What makes a plot keep you turning pages? Plot has many moving parts. Incidents and elaborations, causes and effects, doubling back and forecasting approaching events. Learn more about the relation between ‘plot’ and ‘story’ and ways to make your plot more captivating:
1. Elaborate your story’s going
A definition of plot reminds us that plot is about connection. The Oxford English Dictionary defines plot as:
‘The main events of a play, novel, film, or similar work, devised and presented by the writer as an interrelated sequence.
There are many ways to create ‘interrelated sequences’ in stories. E.M. Forster said that plot is ‘The queen died and then the king died of grief’, whereas ‘The queen died and then the king died’ is just story.
Here, causation is what Forster suggests is the difference between ‘plot’ and ‘story’. The king’s dying of grief is explained by the context preceding events (the queens’ death) and the grief they cause.
Yet plot doesn’t necessarily give us every connection. Sometimes we have to form our own. Ursula K. Le Guin gives an interesting alternate view in ‘The Narrative Gift as a Moral Conundrum’:
Plot introduces connection or causality [according to Forster], therefore shape and form. I don’t believe this. Children often tell “this happened and then this happened,” and so do people naively recounting their dream or a movie, but in literature, story in Forster’s sense doesn’t exist.
Ursula K. Le Guin, ‘The Narrative Gift as a Moral Conundrum’ in No Time to Spare: Thinking about what matters (2017), p. 75
Even the choice of simply grouping events together – like a child might – is giving them a kind of connection, according to Le Guin. Their juxtaposition forms a whole. Whence we have ‘slice of life’ stories that don’t have much plot to speak of, perhaps, but may brim with character all the same.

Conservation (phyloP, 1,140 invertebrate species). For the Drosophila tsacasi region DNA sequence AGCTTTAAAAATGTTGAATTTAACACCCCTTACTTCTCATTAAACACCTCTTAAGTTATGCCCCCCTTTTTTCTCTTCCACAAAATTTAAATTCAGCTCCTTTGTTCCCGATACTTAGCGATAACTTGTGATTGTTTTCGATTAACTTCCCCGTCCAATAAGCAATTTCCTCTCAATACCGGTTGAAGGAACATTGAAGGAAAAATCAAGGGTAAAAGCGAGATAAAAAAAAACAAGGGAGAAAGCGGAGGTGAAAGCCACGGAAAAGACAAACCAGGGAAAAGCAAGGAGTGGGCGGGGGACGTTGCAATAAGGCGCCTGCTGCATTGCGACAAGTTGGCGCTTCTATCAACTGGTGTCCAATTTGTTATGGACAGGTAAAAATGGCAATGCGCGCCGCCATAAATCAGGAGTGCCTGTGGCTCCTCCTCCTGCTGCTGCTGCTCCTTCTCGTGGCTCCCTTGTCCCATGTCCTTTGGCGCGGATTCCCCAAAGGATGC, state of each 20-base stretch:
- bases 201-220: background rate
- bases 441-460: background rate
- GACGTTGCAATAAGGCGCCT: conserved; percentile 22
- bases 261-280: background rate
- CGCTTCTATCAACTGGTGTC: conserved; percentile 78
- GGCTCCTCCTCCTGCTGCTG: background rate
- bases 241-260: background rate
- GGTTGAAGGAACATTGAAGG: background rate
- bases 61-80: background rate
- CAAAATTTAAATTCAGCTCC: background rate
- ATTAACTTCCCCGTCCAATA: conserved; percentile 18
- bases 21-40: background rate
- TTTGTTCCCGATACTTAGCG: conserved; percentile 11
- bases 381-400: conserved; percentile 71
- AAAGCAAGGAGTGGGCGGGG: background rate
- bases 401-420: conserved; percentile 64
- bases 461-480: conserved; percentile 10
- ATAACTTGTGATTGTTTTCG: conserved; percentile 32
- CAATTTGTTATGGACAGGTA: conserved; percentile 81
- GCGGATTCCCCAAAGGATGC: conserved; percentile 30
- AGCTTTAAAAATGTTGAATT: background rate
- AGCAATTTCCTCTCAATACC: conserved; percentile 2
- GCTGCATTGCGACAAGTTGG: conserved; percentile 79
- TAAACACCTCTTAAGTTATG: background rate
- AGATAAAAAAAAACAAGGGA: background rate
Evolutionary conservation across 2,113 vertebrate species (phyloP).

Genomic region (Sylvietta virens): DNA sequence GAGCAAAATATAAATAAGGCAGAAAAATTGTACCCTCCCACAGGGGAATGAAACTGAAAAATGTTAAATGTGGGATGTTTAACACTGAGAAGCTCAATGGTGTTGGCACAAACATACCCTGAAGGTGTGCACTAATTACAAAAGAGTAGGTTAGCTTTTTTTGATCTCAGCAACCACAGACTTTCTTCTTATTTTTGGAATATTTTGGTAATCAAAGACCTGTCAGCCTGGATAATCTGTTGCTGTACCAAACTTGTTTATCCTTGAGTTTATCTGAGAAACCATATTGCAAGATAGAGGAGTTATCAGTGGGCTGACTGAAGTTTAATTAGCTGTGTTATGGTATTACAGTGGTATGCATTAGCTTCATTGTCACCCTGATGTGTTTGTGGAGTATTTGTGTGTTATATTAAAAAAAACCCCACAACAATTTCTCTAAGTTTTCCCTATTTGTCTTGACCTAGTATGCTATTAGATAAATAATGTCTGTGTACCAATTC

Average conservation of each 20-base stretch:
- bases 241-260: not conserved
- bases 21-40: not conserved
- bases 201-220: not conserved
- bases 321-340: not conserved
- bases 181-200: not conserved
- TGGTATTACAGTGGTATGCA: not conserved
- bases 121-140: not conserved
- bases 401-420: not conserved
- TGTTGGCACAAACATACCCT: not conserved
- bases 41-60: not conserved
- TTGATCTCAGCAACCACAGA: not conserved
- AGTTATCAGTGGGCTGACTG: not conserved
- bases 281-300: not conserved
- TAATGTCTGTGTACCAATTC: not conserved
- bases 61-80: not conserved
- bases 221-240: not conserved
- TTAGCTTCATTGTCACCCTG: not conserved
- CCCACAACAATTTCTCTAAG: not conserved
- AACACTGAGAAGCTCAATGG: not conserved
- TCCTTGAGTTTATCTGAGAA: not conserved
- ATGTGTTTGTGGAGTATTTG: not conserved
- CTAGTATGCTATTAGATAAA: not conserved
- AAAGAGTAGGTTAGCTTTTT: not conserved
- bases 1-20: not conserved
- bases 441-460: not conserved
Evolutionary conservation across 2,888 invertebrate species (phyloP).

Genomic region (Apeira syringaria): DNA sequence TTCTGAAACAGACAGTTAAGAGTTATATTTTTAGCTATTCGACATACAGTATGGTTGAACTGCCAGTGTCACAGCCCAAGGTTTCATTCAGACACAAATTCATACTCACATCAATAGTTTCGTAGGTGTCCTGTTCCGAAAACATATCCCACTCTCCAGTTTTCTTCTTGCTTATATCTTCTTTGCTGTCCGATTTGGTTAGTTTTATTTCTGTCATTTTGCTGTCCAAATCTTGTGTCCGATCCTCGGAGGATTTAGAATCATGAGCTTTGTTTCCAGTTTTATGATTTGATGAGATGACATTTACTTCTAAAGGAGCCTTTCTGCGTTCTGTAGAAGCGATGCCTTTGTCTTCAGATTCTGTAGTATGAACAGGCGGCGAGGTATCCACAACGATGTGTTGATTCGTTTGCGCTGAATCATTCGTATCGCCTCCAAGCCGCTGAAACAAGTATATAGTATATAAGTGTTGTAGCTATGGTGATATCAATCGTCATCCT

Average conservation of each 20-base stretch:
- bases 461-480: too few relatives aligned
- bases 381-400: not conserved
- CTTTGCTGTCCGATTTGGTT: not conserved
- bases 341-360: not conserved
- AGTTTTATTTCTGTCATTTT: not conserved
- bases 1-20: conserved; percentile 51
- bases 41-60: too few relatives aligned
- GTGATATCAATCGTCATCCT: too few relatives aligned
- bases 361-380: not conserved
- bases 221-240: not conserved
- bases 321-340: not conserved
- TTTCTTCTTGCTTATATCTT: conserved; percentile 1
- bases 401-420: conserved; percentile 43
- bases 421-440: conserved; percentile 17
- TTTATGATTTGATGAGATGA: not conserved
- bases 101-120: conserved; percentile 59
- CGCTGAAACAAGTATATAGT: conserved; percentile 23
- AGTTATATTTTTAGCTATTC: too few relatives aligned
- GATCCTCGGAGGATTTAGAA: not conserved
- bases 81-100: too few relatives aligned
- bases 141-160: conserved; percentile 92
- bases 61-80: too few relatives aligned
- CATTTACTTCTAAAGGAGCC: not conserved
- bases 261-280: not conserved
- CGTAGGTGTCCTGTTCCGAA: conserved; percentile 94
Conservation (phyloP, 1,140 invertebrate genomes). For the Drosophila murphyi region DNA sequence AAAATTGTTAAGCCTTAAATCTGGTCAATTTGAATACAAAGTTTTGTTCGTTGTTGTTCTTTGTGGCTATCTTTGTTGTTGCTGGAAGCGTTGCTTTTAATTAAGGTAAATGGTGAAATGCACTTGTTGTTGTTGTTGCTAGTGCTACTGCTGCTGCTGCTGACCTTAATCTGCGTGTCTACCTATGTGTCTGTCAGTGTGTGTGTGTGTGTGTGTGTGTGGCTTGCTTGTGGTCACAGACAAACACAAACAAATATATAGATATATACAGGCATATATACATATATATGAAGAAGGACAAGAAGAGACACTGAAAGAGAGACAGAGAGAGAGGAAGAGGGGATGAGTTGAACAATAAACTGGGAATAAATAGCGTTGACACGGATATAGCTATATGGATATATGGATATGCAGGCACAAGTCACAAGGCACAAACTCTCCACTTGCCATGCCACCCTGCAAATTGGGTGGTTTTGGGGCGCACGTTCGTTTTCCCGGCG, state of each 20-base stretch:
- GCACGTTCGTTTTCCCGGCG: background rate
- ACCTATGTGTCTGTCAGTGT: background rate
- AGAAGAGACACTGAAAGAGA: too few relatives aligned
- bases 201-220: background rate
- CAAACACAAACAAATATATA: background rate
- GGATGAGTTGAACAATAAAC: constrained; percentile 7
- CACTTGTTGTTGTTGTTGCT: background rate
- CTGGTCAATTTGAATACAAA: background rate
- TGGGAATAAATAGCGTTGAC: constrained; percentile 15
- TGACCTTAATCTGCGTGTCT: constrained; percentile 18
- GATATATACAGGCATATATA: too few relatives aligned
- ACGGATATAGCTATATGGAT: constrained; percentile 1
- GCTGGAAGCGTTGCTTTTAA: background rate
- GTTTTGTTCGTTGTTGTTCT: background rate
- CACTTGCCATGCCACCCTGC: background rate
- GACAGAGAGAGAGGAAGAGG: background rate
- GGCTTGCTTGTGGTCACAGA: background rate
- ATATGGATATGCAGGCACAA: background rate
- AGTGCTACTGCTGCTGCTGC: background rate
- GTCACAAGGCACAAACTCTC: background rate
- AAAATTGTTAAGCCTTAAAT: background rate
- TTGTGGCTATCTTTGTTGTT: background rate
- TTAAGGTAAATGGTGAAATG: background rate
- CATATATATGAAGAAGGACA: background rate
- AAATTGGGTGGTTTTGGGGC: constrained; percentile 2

Le Guin gives a different comparative statement about ‘plot vs story’:
Story goes. Plot elaborates the going.
Le Guin, p. 75
And it’s true. An intriguing plot elaborates the going. The queen dies, the king dies of grief, and then what?
2. Pause for suspense
In her essay, Le Guin gives examples of many ways that plot can elaborate the way a story unfolds:
Plot hesitates, pauses, doubles back (Proust), forecasts, leaps, doubling or tripling simultaneous trajectories (Dickens), diagrams a geometry onto the story line (Hardy), makes the story Ariadne’s string leading through a labyrinth (mysteries), turns the story into a cobweb, a waltz, a vast symphonic structure in time …
Le Guin, p. 75.
Let’s take the first way a plot can elaborate a story’s going:
Literature is full of moments in stories where a pause in the flow of anticipated story events – the deferral of an expected development – creates narrative suspense.
One of the best examples of this is Samuel Beckett’s famous play, Waiting for Godot.
In the play, two tramps, Vladimir and Estragon, wait for the arrival of a mysterious ‘Godot’ under a tree. Other characters keep arriving, but not ‘Godot’, and the tramps bicker, lament the endless waiting, and so on.
The tramps’ constant waiting maintains viewers’ suspense regarding Godot’s anticipated arrival (which never comes).
The pause in the flow of anticipated story events itself becomes the action, as well as a source of absurd, wry humour and pathos.
Beckett achieves captivating suspense with very little action. The drawn-out pause under the tree is milked for conflict, frustration, despair – all the emotions that make stories riveting.
[Develop a fuller plot and brainstorm rising and falling arcs in the ‘Core Plot’ section of our story outlining dashboard.]
3. Double back
The second type of way plot elaborates story that Le Guin mentions is another good way to create interest.